Small businesses could be shut out of lucrative government contracts because of the massive compliance costs imposed under a proposed Biden administration rule that would require large federal contractors to reduce and publicly disclose their greenhouse gas emissions.
The proposed rule would make the U.S. the first national government to require major federal contractors to set climate goals in line with the 2015 Paris Accord.
Administration officials say using the federal government’s purchasing power as a private-sector cudgel could eliminate roughly 85% of greenhouse gas emissions associated with the federal supply chain. That’s more than twice the emissions generated from the 300,000 buildings and 600,000 vehicles the federal government owns outright, the White House said in a fact sheet.
“Requiring major federal suppliers to disclose emissions and risks strengthens our supply chain and brings us closer to reaching our net-zero emissions goals,” Brenda Mallory, chair of the White House Council on Environmental Quality, said in a statement.
But the compliance costs are enormous. The proposed rule estimates that the federal contracting industry will incur $604 billion in implementation costs in the first year, and a little more than $442 billion annually after that.
Those costs could impose a significant burden on small businesses, which may not be able to afford compliance. Instead, the businesses may pass on high-income federal contracts, leaving the sector to larger businesses that can more easily absorb the costs.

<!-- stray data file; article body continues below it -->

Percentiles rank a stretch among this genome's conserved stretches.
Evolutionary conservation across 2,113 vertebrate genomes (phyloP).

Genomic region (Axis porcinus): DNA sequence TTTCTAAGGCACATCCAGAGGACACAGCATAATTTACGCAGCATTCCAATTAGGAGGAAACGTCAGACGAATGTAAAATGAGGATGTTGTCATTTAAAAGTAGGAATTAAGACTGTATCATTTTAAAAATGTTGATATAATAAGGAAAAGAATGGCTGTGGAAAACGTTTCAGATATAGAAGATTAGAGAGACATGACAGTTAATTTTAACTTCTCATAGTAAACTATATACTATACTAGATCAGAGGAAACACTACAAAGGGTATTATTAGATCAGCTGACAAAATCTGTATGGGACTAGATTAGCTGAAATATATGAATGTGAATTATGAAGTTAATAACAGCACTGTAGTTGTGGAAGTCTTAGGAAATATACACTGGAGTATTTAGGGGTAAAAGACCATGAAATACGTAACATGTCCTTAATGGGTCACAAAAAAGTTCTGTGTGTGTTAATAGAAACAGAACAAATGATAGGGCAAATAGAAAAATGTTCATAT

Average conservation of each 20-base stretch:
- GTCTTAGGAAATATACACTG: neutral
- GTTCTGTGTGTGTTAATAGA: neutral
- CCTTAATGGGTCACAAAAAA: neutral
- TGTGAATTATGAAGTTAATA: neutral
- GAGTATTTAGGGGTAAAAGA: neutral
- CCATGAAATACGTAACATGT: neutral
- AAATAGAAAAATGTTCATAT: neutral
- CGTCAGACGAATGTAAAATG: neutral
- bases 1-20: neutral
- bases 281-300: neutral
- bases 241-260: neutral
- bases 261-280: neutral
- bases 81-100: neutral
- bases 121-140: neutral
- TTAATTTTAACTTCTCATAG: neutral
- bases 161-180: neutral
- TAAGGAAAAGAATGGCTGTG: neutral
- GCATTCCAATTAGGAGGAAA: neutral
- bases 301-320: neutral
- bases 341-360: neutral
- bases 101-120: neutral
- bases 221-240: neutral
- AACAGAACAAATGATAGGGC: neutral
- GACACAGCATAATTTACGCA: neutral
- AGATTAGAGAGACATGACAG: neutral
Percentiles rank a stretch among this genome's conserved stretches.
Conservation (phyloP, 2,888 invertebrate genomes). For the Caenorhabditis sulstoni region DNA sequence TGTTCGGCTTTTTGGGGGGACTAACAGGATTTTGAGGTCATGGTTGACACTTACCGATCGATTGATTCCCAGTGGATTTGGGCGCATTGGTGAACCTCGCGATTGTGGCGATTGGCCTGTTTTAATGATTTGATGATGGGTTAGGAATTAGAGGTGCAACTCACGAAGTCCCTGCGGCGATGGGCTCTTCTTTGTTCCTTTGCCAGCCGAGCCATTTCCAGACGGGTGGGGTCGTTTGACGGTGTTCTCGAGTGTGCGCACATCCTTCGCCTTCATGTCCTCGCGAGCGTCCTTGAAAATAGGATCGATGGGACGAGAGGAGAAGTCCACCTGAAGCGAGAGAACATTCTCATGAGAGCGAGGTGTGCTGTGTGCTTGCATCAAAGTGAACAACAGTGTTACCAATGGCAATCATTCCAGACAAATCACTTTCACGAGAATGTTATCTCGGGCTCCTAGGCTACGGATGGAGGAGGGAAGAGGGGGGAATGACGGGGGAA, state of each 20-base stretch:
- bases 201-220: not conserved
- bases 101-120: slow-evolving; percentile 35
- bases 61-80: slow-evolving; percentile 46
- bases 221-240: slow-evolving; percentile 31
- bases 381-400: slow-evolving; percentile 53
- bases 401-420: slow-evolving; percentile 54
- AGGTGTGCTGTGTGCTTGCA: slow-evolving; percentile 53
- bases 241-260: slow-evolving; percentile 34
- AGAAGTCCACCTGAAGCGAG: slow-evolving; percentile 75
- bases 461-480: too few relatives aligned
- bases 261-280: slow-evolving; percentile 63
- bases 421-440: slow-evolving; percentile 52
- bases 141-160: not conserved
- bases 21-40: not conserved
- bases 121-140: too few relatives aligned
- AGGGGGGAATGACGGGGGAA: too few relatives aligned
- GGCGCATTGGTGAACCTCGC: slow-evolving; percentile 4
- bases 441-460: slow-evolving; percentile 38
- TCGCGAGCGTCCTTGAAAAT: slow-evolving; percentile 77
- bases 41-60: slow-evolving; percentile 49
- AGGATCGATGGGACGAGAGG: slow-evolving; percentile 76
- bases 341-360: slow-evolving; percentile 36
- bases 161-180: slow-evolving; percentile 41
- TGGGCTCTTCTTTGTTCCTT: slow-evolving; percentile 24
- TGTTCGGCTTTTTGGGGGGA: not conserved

Christoph Mlinarchik, a government contracts expert and the author of three books on the subject, said small businesses could struggle under the rule proposal.
“Piling up compliance costs disproportionately hurts small businesses that have razor-thin profit margins and less flexibility to spread these costs across many contracts,” he said. “In contrast, giant government contractors benefit from overregulation. These barriers to entry keep out competitors and new entrants, especially small businesses and innovative technology companies that America desperately needs.”
The Biden administration has argued the rules will ultimately benefit businesses because increased brand awareness and enhanced innovation will offset compliance costs. Federal contractors that have already started reducing emissions have reported a combined 1.8 billion metric ton reduction in carbon emissions and $29 billion in cost savings annually.
It’s unclear how many of those contractors are small businesses or larger companies such as Raytheon or General Dynamics, which are among the largest government suppliers.
It’s also not known how much of the compliance costs got passed along to taxpayers, who are on the hook for federal contracts.
“Eventually, increased costs of compliance get passed to American taxpayers through higher prices for government contracts. Jumping through compliance hoops burns money that must be recovered through higher prices— simple economics. Don’t forget that money spent on government contracts belongs to the taxpayer, not federal agencies nor Congress,” Mr. Mlinarchik said.